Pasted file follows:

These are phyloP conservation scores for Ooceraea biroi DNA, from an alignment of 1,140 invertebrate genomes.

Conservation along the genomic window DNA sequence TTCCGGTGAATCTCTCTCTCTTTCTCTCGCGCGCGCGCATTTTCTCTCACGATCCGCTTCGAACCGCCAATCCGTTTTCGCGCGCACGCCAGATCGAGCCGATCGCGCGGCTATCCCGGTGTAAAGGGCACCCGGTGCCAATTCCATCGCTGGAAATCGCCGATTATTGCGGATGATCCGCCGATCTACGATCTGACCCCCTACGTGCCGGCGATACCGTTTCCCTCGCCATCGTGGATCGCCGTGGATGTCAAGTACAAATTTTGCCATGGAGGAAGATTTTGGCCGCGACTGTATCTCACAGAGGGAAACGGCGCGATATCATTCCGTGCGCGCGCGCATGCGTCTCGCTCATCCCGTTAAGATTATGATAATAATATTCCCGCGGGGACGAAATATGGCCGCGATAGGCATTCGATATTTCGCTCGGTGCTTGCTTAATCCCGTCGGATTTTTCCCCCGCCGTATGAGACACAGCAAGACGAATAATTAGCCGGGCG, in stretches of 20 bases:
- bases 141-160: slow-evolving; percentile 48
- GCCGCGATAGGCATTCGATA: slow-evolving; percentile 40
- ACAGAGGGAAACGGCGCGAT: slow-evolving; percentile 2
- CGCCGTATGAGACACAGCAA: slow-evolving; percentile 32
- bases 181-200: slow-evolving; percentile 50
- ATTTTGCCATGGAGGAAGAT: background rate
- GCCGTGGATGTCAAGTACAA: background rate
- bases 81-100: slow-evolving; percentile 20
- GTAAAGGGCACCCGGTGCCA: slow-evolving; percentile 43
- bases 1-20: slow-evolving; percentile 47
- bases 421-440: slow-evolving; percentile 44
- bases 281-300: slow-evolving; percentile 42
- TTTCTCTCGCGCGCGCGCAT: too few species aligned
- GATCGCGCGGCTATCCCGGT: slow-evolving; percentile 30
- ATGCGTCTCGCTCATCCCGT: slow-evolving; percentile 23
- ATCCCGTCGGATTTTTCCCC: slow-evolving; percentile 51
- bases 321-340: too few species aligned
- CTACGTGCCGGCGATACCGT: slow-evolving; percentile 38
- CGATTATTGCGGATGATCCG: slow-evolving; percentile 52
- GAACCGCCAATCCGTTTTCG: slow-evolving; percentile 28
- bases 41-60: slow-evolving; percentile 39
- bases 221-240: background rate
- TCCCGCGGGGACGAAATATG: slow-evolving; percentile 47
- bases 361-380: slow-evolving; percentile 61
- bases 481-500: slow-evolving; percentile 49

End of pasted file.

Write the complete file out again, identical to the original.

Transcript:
These are phyloP conservation scores for Ooceraea biroi DNA, from an alignment of 1,140 invertebrate genomes.

Conservation along the genomic window DNA sequence TTCCGGTGAATCTCTCTCTCTTTCTCTCGCGCGCGCGCATTTTCTCTCACGATCCGCTTCGAACCGCCAATCCGTTTTCGCGCGCACGCCAGATCGAGCCGATCGCGCGGCTATCCCGGTGTAAAGGGCACCCGGTGCCAATTCCATCGCTGGAAATCGCCGATTATTGCGGATGATCCGCCGATCTACGATCTGACCCCCTACGTGCCGGCGATACCGTTTCCCTCGCCATCGTGGATCGCCGTGGATGTCAAGTACAAATTTTGCCATGGAGGAAGATTTTGGCCGCGACTGTATCTCACAGAGGGAAACGGCGCGATATCATTCCGTGCGCGCGCGCATGCGTCTCGCTCATCCCGTTAAGATTATGATAATAATATTCCCGCGGGGACGAAATATGGCCGCGATAGGCATTCGATATTTCGCTCGGTGCTTGCTTAATCCCGTCGGATTTTTCCCCCGCCGTATGAGACACAGCAAGACGAATAATTAGCCGGGCG, in stretches of 20 bases:
- bases 141-160: slow-evolving; percentile 48
- GCCGCGATAGGCATTCGATA: slow-evolving; percentile 40
- ACAGAGGGAAACGGCGCGAT: slow-evolving; percentile 2
- CGCCGTATGAGACACAGCAA: slow-evolving; percentile 32
- bases 181-200: slow-evolving; percentile 50
- ATTTTGCCATGGAGGAAGAT: background rate
- GCCGTGGATGTCAAGTACAA: background rate
- bases 81-100: slow-evolving; percentile 20
- GTAAAGGGCACCCGGTGCCA: slow-evolving; percentile 43
- bases 1-20: slow-evolving; percentile 47
- bases 421-440: slow-evolving; percentile 44
- bases 281-300: slow-evolving; percentile 42
- TTTCTCTCGCGCGCGCGCAT: too few species aligned
- GATCGCGCGGCTATCCCGGT: slow-evolving; percentile 30
- ATGCGTCTCGCTCATCCCGT: slow-evolving; percentile 23
- ATCCCGTCGGATTTTTCCCC: slow-evolving; percentile 51
- bases 321-340: too few species aligned
- CTACGTGCCGGCGATACCGT: slow-evolving; percentile 38
- CGATTATTGCGGATGATCCG: slow-evolving; percentile 52
- GAACCGCCAATCCGTTTTCG: slow-evolving; percentile 28
- bases 41-60: slow-evolving; percentile 39
- bases 221-240: background rate
- TCCCGCGGGGACGAAATATG: slow-evolving; percentile 47
- bases 361-380: slow-evolving; percentile 61
- bases 481-500: slow-evolving; percentile 49